Irish Times A Monthly Round-Up
Irish Times, New in Ceasefire - Posted on Saturday, May 28, 2011 0:00 - 0 Comments
By Omayr Ghani
Royal and Presidential Visits
On May 17, the 37th Anniversary of the Dublin and Monaghan bombings, in which Loyalist Paramilitaries allied to the British State killed 33 people and injured hundreds more in the deadliest day of the troubles, the Queen touched down in Dublin for the first visit by any monarch to the south of Ireland in 100 years.
She arrived draped head-to-toe in green; a hackneyed cultural gesture that was more reminiscent of an English woman in Ireland on a hen night than a state visit. In perhaps the most bizarrely provocative gesture of the trip, of which there were many, she approved the invitation of four leading members of the loyalist death squad and proscribed group, the UDA, to attend her visit of the Memorial Gardens at Islandbridge; to commemorate the 50,000 Irishmen who died fighting for the British Empire during World War I.
The Queen also made trips to the Garden of Remembrance, where republicans killed by the British Army in uprisings from 1798 through to 1921 are buried as well as Croke Park (the site of the first Bloody Sunday where British Soldiers indiscriminately gunned down spectators of a Gaelic football match killing 14 and injuring 70 more) though no attempt condemn the actions of the British Army or apologise for the crimes committed at either site. GAA representatives from 5 of the 6 counties of Northern Ireland turned down their invitation to attend the Queen’s visit to “Croker.”
Policing costs for the visit came to 30 million Euros, not including the wider cost to the economy of closing off much of Dublin’s city centre and tourist attractions as well as parts of the surrounding motorways to the public during and leading up to the visit.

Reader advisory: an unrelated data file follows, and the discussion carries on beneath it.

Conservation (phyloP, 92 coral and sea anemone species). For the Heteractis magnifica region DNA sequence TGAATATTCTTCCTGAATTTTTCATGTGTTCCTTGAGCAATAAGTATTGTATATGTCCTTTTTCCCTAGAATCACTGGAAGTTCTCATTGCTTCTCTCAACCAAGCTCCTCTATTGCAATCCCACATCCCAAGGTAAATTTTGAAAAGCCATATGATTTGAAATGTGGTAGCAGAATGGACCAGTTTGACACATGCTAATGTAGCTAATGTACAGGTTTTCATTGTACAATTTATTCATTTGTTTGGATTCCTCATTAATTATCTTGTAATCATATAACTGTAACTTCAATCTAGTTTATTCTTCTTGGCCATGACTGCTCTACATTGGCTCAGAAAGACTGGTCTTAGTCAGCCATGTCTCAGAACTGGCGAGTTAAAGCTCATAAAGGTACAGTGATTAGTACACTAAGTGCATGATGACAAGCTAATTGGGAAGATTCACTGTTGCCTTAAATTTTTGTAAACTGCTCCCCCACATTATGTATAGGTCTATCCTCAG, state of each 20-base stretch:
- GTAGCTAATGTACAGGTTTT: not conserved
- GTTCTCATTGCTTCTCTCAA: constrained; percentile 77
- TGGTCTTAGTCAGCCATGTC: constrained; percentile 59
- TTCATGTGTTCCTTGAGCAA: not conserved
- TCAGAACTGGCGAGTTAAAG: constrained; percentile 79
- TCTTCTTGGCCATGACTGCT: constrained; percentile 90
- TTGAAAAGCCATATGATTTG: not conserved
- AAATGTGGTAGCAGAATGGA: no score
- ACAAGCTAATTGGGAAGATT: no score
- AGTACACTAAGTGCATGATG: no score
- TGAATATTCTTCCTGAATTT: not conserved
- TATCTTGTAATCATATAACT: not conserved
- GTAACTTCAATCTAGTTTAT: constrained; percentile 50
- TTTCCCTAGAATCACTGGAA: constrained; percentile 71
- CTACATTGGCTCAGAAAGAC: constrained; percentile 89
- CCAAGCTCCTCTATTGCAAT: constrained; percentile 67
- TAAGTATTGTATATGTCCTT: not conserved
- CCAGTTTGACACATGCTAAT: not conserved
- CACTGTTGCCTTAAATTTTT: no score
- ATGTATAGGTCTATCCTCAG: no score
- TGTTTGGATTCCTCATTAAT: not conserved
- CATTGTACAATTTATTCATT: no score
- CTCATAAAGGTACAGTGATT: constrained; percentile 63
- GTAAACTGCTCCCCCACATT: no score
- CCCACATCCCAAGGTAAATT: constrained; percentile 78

Mimicking the British Police in the run up to the Royal Wedding, the Gardai arrested many left-wing and republican activists without charge immediately prior to the visit. The Gardai routinely tore down posters put up by socialist republican group Eirigi, declaring their opposition to the visit as well as flyers advertising the Dublin Anarchist Bookfair (put up with permission from Dublin city council) that contained no reference to the visit.
The event, organized by the Workers’ Solidarity Movement, was nonetheless well attended by hundreds across the Irish left and beyond although the Gardai attempted to intimidate attendees further by parking two patrol vans full of policemen outside the gates of Liberty Hall (the headquarters of Ireland’s largest trade union, where the Bookfair was held) during the event.
Protests reached a peak during the Queen’s visit to Dublin Caste for a state banquet attended Ireland’s much-detested financial and political elite, culminating in the arrests of over 20 people and the injuring of many more. Many who have no truck with republicanism lauded the attempt to reclaim the city back from the state.
Security was much reduced days later during Obama’s visit. The president praised the Dublin government’s austerity measures and reiterated their necessity during his meeting with Taioseach Enda Kenny despite prescribing the opposite medicine for America’s economic malaise.
After getting his car stuck on the ramp at the entrance to the American Embassy the President traveled to tiny village of Moneygall where his great-great-great grandfather left for America during the Irish Famine. Whilst there he met his 8th cousin Henry Healy, known locally as “Henry the Eighth” and drank at a local pub, making a point of paying his tab. Volcanic ash clouds forced the President to cut his trip short and fly to England a day early.
Marian in Maghaberry
Last month after a prison officer was found to have planted a note in the cell of a republican prisoner threatening the Maghaberry prison’s governor and containing details of his address, I referred to two recent reports condemning both Maghaberry and the Prison Service generally calling for the latter to undergo a “root and branch” reform.